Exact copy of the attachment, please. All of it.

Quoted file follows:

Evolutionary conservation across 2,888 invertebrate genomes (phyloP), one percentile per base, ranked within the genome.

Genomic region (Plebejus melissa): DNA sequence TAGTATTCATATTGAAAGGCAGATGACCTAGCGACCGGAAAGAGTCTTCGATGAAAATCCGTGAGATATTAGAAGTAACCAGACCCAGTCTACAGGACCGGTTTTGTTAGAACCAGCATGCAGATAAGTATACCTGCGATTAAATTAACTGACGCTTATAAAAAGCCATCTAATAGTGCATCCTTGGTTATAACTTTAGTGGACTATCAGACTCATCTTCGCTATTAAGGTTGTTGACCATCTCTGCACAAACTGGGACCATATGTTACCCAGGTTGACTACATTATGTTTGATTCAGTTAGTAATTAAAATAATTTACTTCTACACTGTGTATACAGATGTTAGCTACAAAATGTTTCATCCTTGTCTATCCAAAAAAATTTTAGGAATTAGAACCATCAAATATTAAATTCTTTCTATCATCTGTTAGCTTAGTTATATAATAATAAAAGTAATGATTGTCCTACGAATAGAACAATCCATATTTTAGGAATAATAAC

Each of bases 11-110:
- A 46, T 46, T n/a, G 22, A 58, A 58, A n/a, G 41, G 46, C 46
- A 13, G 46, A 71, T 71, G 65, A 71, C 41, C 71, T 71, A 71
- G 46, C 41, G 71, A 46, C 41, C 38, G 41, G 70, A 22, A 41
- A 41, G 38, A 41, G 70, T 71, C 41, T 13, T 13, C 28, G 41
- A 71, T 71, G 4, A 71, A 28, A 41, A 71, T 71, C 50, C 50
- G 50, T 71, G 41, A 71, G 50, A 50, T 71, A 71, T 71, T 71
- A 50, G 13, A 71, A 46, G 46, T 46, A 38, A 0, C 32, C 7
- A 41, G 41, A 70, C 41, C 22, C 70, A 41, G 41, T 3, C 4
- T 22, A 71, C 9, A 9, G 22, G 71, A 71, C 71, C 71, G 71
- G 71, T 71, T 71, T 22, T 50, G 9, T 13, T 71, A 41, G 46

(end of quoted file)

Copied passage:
Evolutionary conservation across 2,888 invertebrate genomes (phyloP), one percentile per base, ranked within the genome.

Genomic region (Plebejus melissa): DNA sequence TAGTATTCATATTGAAAGGCAGATGACCTAGCGACCGGAAAGAGTCTTCGATGAAAATCCGTGAGATATTAGAAGTAACCAGACCCAGTCTACAGGACCGGTTTTGTTAGAACCAGCATGCAGATAAGTATACCTGCGATTAAATTAACTGACGCTTATAAAAAGCCATCTAATAGTGCATCCTTGGTTATAACTTTAGTGGACTATCAGACTCATCTTCGCTATTAAGGTTGTTGACCATCTCTGCACAAACTGGGACCATATGTTACCCAGGTTGACTACATTATGTTTGATTCAGTTAGTAATTAAAATAATTTACTTCTACACTGTGTATACAGATGTTAGCTACAAAATGTTTCATCCTTGTCTATCCAAAAAAATTTTAGGAATTAGAACCATCAAATATTAAATTCTTTCTATCATCTGTTAGCTTAGTTATATAATAATAAAAGTAATGATTGTCCTACGAATAGAACAATCCATATTTTAGGAATAATAAC

Each of bases 11-110:
- A 46, T 46, T n/a, G 22, A 58, A 58, A n/a, G 41, G 46, C 46
- A 13, G 46, A 71, T 71, G 65, A 71, C 41, C 71, T 71, A 71
- G 46, C 41, G 71, A 46, C 41, C 38, G 41, G 70, A 22, A 41
- A 41, G 38, A 41, G 70, T 71, C 41, T 13, T 13, C 28, G 41
- A 71, T 71, G 4, A 71, A 28, A 41, A 71, T 71, C 50, C 50
- G 50, T 71, G 41, A 71, G 50, A 50, T 71, A 71, T 71, T 71
- A 50, G 13, A 71, A 46, G 46, T 46, A 38, A 0, C 32, C 7
- A 41, G 41, A 70, C 41, C 22, C 70, A 41, G 41, T 3, C 4
- T 22, A 71, C 9, A 9, G 22, G 71, A 71, C 71, C 71, G 71
- G 71, T 71, T 71, T 22, T 50, G 9, T 13, T 71, A 41, G 46